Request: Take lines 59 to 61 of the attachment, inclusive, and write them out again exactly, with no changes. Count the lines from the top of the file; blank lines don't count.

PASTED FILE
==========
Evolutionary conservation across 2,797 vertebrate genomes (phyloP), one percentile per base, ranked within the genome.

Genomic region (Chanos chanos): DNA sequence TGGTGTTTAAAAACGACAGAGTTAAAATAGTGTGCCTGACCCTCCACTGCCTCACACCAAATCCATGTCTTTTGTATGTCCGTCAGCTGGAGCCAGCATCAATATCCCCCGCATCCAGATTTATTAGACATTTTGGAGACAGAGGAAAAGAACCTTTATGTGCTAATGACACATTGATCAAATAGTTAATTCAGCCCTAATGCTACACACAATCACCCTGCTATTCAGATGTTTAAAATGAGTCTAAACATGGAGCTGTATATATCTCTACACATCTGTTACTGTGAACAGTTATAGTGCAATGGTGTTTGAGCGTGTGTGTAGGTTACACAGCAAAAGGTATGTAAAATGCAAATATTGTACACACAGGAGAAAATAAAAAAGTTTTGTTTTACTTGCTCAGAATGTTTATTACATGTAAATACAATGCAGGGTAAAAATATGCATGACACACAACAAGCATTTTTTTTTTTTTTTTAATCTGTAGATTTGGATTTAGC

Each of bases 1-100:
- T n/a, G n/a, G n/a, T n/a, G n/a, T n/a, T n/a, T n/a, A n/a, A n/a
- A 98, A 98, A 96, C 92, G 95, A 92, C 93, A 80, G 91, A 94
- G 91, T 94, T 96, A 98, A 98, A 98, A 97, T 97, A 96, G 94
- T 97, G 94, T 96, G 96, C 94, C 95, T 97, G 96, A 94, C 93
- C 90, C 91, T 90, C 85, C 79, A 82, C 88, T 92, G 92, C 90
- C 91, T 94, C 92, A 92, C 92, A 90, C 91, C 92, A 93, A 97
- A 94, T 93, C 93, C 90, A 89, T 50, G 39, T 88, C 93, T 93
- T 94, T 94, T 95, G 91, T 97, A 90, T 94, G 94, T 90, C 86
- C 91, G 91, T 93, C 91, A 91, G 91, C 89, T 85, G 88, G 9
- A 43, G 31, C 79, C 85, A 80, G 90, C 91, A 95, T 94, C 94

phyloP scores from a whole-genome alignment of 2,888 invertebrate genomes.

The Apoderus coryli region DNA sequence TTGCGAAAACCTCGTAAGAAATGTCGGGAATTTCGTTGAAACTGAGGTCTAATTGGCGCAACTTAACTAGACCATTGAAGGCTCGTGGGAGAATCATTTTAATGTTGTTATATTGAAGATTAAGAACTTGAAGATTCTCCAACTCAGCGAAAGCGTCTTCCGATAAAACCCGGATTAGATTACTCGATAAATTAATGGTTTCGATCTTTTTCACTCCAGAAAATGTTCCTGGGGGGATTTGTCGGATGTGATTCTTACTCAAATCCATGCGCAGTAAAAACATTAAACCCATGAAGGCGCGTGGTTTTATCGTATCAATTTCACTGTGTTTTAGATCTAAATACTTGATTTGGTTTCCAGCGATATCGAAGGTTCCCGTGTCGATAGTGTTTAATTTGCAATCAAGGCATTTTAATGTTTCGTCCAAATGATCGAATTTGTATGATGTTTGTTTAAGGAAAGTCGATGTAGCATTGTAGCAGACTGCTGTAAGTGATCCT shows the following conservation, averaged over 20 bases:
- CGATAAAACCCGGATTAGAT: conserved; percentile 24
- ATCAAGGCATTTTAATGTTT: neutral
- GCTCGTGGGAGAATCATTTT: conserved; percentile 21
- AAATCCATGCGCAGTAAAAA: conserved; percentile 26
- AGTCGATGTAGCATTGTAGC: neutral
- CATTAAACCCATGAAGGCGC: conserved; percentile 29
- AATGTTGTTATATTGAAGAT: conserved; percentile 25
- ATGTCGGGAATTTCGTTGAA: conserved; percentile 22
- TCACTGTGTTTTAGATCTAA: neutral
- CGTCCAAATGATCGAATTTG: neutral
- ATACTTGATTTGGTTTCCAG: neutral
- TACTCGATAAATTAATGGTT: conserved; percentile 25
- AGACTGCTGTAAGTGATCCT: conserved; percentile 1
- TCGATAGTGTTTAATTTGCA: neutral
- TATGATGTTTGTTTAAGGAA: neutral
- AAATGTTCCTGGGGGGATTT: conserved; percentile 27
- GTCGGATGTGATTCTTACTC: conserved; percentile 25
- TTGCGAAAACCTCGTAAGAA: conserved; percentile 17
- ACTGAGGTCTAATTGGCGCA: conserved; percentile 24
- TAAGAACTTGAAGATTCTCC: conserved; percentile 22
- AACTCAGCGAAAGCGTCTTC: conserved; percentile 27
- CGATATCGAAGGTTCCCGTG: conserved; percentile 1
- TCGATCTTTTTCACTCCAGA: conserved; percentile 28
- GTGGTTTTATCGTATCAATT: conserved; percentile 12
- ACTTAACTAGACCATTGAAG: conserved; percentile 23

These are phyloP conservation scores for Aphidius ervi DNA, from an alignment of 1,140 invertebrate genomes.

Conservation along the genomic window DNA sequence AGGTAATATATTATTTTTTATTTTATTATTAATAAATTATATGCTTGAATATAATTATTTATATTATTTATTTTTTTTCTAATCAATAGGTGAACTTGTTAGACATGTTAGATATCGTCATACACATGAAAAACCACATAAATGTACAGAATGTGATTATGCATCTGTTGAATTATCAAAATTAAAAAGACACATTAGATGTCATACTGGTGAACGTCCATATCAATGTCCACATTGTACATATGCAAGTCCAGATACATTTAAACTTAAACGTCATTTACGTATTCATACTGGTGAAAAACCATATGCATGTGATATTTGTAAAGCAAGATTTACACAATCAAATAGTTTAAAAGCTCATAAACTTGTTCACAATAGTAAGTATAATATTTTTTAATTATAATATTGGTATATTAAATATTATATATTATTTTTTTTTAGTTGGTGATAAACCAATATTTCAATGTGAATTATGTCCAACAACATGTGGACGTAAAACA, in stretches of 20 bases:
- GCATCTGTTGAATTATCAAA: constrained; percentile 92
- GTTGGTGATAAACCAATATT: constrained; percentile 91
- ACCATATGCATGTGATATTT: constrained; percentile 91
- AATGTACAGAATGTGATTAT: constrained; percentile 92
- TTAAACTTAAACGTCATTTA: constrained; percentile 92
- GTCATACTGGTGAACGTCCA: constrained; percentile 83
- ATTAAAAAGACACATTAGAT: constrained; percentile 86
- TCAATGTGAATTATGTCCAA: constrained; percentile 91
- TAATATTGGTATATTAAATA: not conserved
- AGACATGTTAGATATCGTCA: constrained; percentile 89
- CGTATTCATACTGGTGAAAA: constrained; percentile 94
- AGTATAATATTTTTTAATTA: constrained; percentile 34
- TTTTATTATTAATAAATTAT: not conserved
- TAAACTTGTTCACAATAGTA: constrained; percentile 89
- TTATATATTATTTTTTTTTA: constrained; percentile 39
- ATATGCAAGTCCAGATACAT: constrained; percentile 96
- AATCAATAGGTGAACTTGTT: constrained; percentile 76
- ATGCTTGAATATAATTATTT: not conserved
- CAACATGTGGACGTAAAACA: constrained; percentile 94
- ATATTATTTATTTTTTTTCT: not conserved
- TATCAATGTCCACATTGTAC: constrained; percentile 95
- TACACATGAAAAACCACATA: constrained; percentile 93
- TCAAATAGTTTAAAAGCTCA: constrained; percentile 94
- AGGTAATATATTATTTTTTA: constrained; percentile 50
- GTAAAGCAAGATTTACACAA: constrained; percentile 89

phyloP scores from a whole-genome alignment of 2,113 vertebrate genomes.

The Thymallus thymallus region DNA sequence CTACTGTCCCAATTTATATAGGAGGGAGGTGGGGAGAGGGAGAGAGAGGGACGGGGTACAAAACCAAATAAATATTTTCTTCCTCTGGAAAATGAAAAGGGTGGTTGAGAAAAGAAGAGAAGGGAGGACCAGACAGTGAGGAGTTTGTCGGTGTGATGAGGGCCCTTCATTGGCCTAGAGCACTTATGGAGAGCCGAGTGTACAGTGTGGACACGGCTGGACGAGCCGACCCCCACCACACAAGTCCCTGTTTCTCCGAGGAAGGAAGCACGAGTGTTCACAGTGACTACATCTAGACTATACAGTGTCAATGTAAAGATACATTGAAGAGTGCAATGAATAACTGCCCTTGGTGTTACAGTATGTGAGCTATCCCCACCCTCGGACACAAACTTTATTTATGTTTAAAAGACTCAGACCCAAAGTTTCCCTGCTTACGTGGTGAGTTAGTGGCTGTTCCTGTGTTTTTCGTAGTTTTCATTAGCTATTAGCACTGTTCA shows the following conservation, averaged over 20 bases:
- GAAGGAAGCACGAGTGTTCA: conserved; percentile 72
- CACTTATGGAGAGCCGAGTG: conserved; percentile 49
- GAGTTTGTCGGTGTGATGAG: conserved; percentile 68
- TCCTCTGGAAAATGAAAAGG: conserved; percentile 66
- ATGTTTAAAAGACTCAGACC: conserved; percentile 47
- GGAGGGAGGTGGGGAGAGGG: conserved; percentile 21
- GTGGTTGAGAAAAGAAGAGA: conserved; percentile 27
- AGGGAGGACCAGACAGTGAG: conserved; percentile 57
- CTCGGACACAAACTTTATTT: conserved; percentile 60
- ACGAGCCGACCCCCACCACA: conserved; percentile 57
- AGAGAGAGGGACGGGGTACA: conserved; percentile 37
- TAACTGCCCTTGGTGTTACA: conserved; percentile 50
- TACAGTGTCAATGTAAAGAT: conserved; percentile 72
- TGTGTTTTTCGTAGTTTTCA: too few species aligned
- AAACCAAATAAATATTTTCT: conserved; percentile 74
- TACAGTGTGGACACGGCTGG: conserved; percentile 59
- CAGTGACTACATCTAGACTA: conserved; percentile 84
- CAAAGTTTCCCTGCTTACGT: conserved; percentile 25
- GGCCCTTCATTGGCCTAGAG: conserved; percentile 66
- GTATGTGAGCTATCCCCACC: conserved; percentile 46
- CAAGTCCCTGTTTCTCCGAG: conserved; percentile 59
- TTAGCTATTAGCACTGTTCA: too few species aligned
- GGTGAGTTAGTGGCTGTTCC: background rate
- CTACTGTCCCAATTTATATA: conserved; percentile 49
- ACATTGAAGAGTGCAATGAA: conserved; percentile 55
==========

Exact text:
- AATCAATAGGTGAACTTGTT: constrained; percentile 76
- ATGCTTGAATATAATTATTT: not conserved
- CAACATGTGGACGTAAAACA: constrained; percentile 94